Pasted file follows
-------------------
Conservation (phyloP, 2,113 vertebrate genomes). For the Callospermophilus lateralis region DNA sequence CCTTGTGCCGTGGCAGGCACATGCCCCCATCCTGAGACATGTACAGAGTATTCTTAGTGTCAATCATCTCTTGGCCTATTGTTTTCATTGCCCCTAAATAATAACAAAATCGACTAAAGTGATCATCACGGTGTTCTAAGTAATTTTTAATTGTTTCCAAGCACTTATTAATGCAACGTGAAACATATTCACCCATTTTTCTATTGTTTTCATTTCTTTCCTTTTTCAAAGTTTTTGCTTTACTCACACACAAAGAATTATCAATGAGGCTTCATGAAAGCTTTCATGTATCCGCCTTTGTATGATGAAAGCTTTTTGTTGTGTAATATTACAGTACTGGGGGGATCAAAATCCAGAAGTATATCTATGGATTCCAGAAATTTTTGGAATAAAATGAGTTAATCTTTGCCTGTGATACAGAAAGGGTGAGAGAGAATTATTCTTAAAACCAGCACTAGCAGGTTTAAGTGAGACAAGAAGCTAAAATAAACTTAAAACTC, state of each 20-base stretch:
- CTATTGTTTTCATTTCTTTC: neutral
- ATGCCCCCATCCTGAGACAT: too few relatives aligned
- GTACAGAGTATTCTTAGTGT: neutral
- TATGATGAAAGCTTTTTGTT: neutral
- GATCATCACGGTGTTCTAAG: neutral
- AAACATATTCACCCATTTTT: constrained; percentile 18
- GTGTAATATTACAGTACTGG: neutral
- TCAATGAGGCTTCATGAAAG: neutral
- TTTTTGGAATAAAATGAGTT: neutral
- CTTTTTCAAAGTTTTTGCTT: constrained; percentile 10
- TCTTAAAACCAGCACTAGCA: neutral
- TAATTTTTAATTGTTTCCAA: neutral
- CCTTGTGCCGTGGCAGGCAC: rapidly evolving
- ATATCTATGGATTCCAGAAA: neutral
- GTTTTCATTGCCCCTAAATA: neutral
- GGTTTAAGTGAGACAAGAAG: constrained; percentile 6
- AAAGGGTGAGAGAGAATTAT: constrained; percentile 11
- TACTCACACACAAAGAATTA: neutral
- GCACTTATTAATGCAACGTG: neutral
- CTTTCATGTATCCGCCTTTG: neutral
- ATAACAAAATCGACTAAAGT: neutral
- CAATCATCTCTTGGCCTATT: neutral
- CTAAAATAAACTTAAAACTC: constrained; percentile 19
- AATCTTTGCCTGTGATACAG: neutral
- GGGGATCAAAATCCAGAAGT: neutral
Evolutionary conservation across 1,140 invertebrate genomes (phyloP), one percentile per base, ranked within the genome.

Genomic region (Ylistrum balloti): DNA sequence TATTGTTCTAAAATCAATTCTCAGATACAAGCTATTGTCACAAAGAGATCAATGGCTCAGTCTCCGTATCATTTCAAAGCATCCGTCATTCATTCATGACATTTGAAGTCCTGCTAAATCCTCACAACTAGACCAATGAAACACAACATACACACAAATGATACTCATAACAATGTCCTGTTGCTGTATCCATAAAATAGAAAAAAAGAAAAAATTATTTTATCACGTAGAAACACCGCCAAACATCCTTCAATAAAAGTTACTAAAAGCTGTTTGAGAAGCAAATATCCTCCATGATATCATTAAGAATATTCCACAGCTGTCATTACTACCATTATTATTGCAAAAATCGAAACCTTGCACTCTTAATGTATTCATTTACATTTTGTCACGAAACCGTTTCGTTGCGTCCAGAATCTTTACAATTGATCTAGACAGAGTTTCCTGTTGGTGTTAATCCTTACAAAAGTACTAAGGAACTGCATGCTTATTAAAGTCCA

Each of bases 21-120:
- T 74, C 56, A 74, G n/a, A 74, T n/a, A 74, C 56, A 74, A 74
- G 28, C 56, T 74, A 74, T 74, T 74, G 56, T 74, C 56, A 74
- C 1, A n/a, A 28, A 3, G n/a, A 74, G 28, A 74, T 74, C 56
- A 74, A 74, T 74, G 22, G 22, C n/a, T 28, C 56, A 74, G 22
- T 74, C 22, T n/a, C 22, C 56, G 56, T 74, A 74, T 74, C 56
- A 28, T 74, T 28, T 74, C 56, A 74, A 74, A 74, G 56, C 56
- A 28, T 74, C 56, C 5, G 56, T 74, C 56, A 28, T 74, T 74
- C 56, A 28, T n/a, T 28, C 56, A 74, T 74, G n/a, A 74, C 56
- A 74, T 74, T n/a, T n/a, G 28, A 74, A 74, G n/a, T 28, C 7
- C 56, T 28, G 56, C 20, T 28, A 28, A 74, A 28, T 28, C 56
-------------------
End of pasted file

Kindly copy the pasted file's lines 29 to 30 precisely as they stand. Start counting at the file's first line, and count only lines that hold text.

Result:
Each of bases 21-120:
- T 74, C 56, A 74, G n/a, A 74, T n/a, A 74, C 56, A 74, A 74